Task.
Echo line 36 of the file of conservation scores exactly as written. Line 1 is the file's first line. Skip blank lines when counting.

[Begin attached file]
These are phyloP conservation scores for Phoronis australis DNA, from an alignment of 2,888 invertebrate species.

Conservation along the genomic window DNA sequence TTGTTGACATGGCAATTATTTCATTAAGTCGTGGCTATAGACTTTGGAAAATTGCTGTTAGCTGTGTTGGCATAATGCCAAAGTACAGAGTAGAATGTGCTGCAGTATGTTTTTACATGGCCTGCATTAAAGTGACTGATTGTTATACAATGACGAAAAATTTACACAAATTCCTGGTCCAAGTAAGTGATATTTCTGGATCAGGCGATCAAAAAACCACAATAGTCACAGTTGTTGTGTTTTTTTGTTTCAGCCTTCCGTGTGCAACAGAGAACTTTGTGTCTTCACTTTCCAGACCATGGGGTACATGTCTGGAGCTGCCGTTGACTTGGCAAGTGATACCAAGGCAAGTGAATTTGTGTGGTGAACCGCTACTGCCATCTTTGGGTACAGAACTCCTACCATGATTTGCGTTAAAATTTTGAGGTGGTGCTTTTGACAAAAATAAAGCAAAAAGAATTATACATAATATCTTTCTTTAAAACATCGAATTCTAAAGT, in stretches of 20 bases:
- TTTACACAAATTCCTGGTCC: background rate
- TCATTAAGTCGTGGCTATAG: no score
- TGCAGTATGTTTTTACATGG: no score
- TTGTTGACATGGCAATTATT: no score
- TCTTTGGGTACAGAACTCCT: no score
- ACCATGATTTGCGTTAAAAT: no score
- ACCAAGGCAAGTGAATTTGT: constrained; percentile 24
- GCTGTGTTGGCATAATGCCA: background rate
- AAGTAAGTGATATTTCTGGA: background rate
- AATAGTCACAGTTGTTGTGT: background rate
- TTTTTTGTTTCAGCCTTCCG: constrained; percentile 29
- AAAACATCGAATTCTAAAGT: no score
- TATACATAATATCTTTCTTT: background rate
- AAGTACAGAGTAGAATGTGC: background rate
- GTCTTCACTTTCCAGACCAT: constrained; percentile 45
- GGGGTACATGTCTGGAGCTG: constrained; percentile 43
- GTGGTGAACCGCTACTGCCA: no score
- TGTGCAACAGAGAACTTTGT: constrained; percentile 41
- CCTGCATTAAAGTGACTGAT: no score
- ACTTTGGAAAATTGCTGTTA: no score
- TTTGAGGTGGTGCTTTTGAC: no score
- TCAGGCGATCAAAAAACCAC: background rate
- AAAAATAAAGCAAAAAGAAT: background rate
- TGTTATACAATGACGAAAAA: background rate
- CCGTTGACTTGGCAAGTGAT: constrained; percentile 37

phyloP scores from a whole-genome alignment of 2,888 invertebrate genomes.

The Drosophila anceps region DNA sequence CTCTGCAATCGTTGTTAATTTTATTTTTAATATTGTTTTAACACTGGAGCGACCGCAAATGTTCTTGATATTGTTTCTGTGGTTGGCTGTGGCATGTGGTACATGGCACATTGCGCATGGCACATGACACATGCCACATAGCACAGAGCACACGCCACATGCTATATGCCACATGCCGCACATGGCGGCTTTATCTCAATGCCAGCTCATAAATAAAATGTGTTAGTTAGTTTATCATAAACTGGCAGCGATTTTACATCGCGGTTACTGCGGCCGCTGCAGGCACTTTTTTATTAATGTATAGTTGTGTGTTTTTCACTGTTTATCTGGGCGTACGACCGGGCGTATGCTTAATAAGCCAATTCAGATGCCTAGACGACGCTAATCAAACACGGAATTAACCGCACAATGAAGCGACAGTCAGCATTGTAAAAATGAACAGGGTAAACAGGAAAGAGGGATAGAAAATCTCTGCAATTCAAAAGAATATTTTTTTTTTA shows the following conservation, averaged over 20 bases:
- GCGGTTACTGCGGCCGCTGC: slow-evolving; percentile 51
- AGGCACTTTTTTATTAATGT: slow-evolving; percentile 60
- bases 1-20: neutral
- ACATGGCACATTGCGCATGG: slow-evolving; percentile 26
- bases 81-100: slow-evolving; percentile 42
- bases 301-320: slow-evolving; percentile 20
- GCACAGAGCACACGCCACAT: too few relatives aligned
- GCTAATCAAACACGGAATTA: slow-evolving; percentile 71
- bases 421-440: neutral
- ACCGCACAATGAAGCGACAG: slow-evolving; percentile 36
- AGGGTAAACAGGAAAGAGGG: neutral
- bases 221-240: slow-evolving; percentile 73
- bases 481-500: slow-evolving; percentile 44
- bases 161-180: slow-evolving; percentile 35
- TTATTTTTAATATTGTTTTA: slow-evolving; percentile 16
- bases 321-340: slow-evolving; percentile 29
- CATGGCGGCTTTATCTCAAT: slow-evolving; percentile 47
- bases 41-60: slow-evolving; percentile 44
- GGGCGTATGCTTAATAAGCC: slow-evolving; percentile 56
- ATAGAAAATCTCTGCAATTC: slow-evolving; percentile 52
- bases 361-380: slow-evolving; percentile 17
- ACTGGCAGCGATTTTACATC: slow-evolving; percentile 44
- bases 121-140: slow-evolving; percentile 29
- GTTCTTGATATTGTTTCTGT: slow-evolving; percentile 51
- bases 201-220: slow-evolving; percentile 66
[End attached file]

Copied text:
- GCACAGAGCACACGCCACAT: too few relatives aligned